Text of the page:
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Cornell Vet. 1988 Jan;78(1):53-61.

Nutritional management of horses competing in 160 km races.

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Department of Clinical Sciences, College of Veterinary Medicine and Biomedical Sciences, Colorado State University, Fort Collins 80523.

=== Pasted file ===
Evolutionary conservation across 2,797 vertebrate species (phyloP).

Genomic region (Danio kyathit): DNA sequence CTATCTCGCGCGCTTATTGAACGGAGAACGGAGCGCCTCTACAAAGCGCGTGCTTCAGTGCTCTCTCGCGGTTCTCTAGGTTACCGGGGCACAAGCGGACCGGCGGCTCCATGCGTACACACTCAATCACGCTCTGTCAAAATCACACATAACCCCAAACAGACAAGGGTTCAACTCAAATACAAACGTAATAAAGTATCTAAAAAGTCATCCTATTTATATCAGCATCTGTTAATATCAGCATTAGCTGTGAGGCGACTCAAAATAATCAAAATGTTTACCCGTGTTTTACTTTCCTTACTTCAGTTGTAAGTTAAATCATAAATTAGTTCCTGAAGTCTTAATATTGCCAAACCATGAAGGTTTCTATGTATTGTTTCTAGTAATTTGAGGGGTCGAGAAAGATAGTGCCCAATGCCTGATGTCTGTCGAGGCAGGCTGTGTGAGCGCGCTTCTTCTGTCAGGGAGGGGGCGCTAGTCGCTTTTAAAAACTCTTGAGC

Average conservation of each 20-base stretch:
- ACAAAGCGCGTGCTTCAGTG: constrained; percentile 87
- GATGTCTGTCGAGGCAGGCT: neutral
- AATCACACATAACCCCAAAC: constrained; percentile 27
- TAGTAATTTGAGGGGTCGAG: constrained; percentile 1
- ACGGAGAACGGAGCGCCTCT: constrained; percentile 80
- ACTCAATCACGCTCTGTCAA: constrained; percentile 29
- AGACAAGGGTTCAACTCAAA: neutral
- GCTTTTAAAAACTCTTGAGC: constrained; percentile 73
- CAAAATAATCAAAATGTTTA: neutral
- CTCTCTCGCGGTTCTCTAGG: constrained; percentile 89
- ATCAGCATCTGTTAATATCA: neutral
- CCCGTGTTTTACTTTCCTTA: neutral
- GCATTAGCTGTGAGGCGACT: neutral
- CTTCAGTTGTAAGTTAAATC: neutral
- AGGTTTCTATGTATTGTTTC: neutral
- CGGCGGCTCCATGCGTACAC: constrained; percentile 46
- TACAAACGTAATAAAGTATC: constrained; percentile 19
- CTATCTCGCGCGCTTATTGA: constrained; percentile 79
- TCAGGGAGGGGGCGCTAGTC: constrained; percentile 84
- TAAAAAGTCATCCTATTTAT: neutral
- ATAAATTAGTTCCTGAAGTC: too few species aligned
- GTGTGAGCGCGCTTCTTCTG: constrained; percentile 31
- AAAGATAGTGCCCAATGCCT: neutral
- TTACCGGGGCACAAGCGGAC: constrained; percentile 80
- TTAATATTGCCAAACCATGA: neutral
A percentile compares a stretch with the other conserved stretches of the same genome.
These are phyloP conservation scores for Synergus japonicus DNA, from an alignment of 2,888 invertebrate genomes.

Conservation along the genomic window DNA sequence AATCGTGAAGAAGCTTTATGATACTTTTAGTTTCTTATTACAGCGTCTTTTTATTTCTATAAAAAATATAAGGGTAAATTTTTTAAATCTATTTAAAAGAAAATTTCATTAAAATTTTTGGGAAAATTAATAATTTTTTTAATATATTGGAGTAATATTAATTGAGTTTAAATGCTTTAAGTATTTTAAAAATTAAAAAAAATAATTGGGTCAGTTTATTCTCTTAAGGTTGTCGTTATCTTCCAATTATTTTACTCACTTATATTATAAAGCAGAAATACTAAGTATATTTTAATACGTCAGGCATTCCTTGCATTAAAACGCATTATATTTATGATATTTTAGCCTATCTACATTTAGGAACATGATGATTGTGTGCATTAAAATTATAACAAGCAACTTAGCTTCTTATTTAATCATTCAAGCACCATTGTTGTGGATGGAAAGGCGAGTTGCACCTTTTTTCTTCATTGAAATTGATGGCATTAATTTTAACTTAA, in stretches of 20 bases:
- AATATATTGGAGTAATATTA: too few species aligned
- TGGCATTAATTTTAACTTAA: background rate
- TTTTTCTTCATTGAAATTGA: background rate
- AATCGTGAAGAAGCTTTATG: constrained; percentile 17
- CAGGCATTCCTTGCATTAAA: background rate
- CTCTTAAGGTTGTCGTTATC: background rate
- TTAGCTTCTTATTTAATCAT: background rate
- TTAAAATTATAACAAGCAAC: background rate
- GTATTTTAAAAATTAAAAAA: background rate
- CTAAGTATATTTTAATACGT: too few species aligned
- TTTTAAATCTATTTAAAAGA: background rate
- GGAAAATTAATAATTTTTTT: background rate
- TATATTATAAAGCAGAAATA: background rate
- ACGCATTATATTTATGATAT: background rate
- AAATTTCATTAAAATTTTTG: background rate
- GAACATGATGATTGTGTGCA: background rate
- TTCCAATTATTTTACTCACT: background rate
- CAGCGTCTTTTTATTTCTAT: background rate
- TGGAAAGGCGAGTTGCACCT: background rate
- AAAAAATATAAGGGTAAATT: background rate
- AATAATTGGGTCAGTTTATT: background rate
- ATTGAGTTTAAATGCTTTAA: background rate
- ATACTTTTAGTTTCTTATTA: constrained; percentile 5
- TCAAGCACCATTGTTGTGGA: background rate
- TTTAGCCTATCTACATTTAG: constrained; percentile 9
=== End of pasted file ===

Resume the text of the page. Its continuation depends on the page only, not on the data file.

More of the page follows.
A survey was taken of dietary management and training schedules of 54 horses competing in two 160 km endurance races. A total of 52 owners, representing 54 horses, responded to a questionnaire distributed prior to the races. Diet and training schedules were compared between horses that successfully completed the races and those that were eliminated for metabolic reasons. Horses that completed the races were 11.5 +/- 4 years old, weighed 429 +/- 4.5 kg and were ridden 61 +/- 32 km a week when training. Feed intake was reported as "free choice hay or pasture" by 34 of the respondents. Dry matter (DM) hay intake in these horses was estimated to be 3% body weight (kg) minus the kg DM of grain fed, assuming a maximum intake. They were fed 12.3 +/- 2.3 kg feed per day consisting of 10 +/- 2.3 kg hay and 2.3 +/- 1.4 kg of grain. Most had free access to salt and were fed 1 +/- 1 vitamin/mineral supplement per day. Based on Nutritional Research Council (NRC) values for nutrient content of the reported feeds, diets contained 60 +/- 5% total digestible nutrients (TDN), 12 +/- 2% crude protein, 27 +/- 4% crude fiber, 0.72 +/- 0.4% calcium and 0.29 +/- 0.06% phosphorus. Maximum caloric intake was estimated to be 31.9 Mcal per day. Ratios of nutrients fed per kilometer trained were: kg TDN/km = .14 +/- .08, kg crude protein/km trained = .03 +/- .02, and kg crude fiber/km trained = .06 +/- .04.(ABSTRACT TRUNCATED AT 250 WORDS)

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